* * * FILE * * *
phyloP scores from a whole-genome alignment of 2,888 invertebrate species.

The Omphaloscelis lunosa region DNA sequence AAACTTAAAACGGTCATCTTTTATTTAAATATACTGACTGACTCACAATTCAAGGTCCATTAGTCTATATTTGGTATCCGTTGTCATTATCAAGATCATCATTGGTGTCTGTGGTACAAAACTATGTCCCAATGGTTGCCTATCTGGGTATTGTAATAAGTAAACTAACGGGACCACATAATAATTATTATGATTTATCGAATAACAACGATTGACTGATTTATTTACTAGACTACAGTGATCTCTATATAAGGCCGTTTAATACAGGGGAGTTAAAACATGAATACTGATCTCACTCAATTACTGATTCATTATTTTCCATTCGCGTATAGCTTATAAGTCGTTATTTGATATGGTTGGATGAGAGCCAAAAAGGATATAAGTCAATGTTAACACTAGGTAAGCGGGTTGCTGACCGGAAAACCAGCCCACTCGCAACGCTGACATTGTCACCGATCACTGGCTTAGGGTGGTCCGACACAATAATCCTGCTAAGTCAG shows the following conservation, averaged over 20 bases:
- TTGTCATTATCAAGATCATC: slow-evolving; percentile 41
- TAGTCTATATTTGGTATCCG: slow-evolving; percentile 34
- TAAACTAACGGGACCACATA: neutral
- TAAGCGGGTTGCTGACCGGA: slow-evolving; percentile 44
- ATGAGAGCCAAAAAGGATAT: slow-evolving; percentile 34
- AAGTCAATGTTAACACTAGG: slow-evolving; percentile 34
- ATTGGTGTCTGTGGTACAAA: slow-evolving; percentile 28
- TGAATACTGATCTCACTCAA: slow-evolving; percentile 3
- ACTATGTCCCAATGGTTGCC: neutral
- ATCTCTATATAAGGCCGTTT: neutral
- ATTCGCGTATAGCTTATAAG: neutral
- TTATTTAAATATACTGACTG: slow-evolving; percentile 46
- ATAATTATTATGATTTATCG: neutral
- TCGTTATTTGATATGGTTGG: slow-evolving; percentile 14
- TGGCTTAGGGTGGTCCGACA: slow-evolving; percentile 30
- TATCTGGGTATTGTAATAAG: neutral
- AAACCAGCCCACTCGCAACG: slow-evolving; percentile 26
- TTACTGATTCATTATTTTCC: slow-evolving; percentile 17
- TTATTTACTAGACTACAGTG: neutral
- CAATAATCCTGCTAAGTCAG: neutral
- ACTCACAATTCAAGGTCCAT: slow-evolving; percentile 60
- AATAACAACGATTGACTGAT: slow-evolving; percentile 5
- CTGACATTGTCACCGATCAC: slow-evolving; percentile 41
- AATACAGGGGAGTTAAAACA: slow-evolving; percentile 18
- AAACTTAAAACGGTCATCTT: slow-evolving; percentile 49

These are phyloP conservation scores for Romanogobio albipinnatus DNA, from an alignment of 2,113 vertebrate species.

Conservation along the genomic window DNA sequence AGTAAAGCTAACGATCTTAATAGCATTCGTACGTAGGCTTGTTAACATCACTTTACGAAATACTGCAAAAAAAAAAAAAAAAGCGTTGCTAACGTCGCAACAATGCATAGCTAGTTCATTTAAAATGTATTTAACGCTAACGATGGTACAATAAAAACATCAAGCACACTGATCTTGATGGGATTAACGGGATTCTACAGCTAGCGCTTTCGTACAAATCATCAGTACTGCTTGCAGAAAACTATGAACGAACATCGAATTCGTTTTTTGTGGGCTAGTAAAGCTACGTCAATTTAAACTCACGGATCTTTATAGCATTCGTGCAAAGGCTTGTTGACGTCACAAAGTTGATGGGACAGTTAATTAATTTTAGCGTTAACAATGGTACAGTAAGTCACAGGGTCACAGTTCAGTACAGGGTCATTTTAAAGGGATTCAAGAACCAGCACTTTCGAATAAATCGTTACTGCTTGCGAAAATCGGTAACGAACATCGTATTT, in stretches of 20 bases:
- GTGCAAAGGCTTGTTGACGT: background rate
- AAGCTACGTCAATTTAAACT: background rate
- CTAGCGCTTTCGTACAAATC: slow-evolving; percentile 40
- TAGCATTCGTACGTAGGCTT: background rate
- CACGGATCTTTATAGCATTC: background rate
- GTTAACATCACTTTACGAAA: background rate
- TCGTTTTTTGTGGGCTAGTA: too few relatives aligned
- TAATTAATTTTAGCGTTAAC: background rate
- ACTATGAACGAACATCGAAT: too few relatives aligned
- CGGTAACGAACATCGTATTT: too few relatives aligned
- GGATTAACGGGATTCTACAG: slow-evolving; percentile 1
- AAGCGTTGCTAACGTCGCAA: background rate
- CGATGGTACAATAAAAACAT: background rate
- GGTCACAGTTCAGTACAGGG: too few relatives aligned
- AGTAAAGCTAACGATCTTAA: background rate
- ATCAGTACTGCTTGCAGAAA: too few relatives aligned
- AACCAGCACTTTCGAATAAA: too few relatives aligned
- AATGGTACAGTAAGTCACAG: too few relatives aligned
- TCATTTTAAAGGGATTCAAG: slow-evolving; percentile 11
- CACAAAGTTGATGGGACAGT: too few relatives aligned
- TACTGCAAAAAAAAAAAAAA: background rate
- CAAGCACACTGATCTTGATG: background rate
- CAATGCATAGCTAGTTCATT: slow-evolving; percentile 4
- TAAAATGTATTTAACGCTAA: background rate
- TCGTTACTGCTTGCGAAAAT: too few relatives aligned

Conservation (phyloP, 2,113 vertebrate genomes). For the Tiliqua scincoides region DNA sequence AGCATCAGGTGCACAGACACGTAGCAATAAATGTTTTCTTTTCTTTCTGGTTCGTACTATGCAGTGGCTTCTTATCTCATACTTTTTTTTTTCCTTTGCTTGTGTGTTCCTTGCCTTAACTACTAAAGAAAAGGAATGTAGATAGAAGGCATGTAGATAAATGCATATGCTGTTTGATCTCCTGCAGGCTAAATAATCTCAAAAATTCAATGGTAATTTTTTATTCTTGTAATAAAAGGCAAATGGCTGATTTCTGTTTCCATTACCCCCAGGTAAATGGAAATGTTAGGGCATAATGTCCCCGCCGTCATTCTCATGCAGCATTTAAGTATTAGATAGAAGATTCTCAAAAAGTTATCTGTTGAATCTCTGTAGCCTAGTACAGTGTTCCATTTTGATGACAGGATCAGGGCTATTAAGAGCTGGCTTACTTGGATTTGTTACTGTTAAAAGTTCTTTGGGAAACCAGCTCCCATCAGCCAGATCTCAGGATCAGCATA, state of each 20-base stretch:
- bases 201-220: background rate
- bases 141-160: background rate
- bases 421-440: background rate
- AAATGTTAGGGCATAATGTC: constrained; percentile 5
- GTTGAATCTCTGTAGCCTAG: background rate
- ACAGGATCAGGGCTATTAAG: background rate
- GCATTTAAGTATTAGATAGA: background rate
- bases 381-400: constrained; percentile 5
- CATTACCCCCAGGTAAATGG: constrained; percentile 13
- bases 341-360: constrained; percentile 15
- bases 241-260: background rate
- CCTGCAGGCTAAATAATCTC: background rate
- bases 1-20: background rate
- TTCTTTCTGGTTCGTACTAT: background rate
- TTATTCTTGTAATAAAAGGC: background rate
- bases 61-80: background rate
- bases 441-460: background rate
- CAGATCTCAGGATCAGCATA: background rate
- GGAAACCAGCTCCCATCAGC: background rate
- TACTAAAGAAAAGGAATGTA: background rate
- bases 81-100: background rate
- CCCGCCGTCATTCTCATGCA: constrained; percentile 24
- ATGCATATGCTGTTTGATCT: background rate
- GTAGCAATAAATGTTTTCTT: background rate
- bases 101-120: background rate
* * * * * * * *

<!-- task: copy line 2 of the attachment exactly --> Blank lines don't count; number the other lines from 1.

The Omphaloscelis lunosa region DNA sequence AAACTTAAAACGGTCATCTTTTATTTAAATATACTGACTGACTCACAATTCAAGGTCCATTAGTCTATATTTGGTATCCGTTGTCATTATCAAGATCATCATTGGTGTCTGTGGTACAAAACTATGTCCCAATGGTTGCCTATCTGGGTATTGTAATAAGTAAACTAACGGGACCACATAATAATTATTATGATTTATCGAATAACAACGATTGACTGATTTATTTACTAGACTACAGTGATCTCTATATAAGGCCGTTTAATACAGGGGAGTTAAAACATGAATACTGATCTCACTCAATTACTGATTCATTATTTTCCATTCGCGTATAGCTTATAAGTCGTTATTTGATATGGTTGGATGAGAGCCAAAAAGGATATAAGTCAATGTTAACACTAGGTAAGCGGGTTGCTGACCGGAAAACCAGCCCACTCGCAACGCTGACATTGTCACCGATCACTGGCTTAGGGTGGTCCGACACAATAATCCTGCTAAGTCAG shows the following conservation, averaged over 20 bases: